I think also that the way that the iPhone has built up a solid financial eco-system around itself, with regards to the money it gives back to developers, and the amount of developers who are earning a substantial income from the iPhone App store makes it a much much stronger contender to Android, Google’s operating system, and whilst there might be a greater proliferation of mobile devices out there using Android, there’s a lot more Apple users out there that are actively advocating their user experience, just directly with friends, and through Word of Mouth. I firmly believe that the level of customer service that you get from Apple, when you go to one of their stores, and you have a problem with your device, just can’t be replicated by Google, or Nokia, with their respective platforms and devices, and as much as it is about being a mainstream handset, the numbers of people flocking to an iPhone are going up, regularly.

I myself would have never considered an iPhone before this one.. But now that it does video, as part of the design, and it lets me edit the content on the device, and upload them directly from the handset, I’m finally delighted at the prospect of acquiring a personal iPhone 4. The Apps eco-system means it will always be the first platform people think of developing for when it comes to mainstream consumers, and whilst the lay of the land may change 5 years from now, for now, I’m putting my bet behind Apple, and the iPhone 4, as being the most prolific and widely used device for 2011. Even though I thought this was going to be the year for Android, I now seriously have my doubts about that.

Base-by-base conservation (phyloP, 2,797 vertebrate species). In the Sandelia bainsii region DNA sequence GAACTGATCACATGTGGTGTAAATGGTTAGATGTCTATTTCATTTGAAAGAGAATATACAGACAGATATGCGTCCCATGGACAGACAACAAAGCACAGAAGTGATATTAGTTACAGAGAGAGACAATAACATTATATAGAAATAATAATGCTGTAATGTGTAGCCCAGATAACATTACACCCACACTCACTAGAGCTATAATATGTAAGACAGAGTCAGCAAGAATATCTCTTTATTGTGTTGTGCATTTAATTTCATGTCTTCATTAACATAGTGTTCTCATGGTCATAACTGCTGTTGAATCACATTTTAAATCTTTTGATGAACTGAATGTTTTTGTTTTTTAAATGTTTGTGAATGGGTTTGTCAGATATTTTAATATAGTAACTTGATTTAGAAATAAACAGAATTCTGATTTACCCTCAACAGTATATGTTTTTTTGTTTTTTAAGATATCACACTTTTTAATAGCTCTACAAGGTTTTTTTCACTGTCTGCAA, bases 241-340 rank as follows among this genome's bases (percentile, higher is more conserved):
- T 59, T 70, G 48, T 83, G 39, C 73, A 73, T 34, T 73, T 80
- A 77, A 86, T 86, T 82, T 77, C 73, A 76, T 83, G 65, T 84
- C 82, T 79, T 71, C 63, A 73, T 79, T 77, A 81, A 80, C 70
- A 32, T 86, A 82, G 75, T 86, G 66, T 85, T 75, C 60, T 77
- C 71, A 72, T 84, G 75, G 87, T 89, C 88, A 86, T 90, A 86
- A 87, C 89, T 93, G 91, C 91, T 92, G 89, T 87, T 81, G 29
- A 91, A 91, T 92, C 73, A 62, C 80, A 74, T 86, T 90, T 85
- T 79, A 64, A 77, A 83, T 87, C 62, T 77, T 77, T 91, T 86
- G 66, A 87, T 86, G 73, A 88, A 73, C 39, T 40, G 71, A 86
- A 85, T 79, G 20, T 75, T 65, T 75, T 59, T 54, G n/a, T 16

Of course, these are just my predictions, and I’m basing it on my own long term experience of using both Mac and PC and how easily my mobile phones in the past have integrated with my physical and online eco-systems. I think it’s time I stopped trying to get it to work, and just get an iPhone, and start syncing my iTunes, and/or spotify playlists.

Now the only question left is, do I wait for the end of the month, or get one today?


Farhan Rehman on November 14th, 2009

And it’s you!

That’s the premise of a film that I’ve just watched last night. We Live in Public, a documentary styled film, that’s just been released in the UK yesterday, through DogWoof is a truly insightful film.

I find life so amusing at times. Thursday evening, I was at the YesAndClub listening to Shed Simove, the editor for Big Brother. The following day, I was sat watching We Live in Public, seeing how the original Big Brother idea had been done, long before, in New York by a man named Josh Harris.